Questioning the massive appeal of the UFC

Marlow Weldon

I know this opinion might not be the most popular one these days, but I can’t for the life of me understand the appeal of the Ultimate Fighting Championship, otherwise known simply as UFC.

I’ve had this opinion since the UFC really started to take off in popularity a few years ago.

It’s not that I don’t think that the combatants involved are athletes, in fact, I believe quite the opposite.

The guys involved in the sport, at least most of them, are built like brick outhouses and are in better shape than most football, hockey or baseball players out there.

But I just don’t get how two guys squaring off in what can only be described as a street fight counts as entertainment these days.

To me, mixed martial arts is nothing more than a blood sport, an event designed to appeal to the lowest common denominator, much the same way that “Bum Fights” did back in the late 1990s.

You remember “Bum Fights”, a web-based phenomenon where homeless men were given $20 each to just beat the living daylights out of each other, just for the entertainment of a few folks on the internet.

In my humble opinion, “Bum Fights” and UFC are on the same level, with the notable exception being that UFC athletes take home a far better payday than the poor souls that were just trying to earn some money for food.

I would even go so far as to compare UFC president Dana White to Michael Vick, arguing that UFC events are the same as the dog-fighting ring that landed Vick a two-year prison term.

I guess you could say the pitbulls involved in Vick’s nefarious enterprise didn’t have a choice, but that’s the only difference, in my mind at least, between mixed martial arts and dog fighting.

How is it that we live in a society where we condemn a man like Vick, while at the same time clamouring for George St. Pierre to snap Josh Koschuck like a dry piece of campfire kindling?

Some might say that I am making an extreme comparison, putting White and Vick on the same level and you know what, yes I am.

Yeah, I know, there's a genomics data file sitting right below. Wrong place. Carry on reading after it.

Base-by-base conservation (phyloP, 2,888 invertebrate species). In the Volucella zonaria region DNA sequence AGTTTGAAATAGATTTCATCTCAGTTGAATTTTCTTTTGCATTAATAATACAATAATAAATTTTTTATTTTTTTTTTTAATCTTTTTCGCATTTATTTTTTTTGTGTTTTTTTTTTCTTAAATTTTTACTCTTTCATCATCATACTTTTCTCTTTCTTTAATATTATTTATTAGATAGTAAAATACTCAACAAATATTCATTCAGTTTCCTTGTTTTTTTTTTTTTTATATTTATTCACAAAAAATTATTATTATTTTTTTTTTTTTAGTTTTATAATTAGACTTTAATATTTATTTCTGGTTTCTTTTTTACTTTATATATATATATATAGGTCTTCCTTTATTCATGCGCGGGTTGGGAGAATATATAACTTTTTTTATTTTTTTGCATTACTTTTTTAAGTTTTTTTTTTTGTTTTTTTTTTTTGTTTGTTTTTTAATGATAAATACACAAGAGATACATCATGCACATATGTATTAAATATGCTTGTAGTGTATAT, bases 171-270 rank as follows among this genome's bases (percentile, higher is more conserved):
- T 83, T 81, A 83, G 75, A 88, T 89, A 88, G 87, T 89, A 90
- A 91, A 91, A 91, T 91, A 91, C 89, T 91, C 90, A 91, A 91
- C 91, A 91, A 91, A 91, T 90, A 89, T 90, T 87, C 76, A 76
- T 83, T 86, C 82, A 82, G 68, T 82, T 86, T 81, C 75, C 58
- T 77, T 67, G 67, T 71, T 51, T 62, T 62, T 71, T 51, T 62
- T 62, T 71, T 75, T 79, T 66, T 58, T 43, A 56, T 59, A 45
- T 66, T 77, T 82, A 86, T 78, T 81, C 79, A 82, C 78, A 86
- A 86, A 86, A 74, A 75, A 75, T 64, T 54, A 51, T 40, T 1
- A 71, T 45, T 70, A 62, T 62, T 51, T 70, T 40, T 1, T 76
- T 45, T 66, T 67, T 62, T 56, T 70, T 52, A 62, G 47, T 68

But it still doesn’t change the fact that UFC, at least in my mind, is not a sport.

It’s a brutal spectacle of violence that only serves to fill our streets with testosterone fuelled Tyler Durden wannabes at the end of every UFC event.

Now I’m a guy who loves a good hockey fight, or a dandy of a bench clearing brawl in baseball.

However, I don’t watch those events purely for that aspect.

I don’t think I could make it through an entire hockey game that featured nothing but bare knuckle brawling.

Some might ask, though, what’s the difference between UFC and say another pugilistic type sport like boxing or tae kwon doe.

The difference there is that in boxing or tae kwon doe, the participants don’t go into the fight with the sole intention of injuring their opponent.

Sure, a boxer will look to knock his opponent out, but he’s not aiming to break his arm/leg in six different places.

Again, this is just my opinion and judging by the number of people who turned out for UFC124 in Montreal last weekend, I am in the minority.

But that doesn’t change the fact that mixed martial arts is just a hair above an event once revered in Ancient Rome, that being gladiators taking on fellow slaves or jungle cats, all for the entertainment of the assembled masses.

Surely, we as a society are more advanced than those that proceeded us hundreds of years ago.

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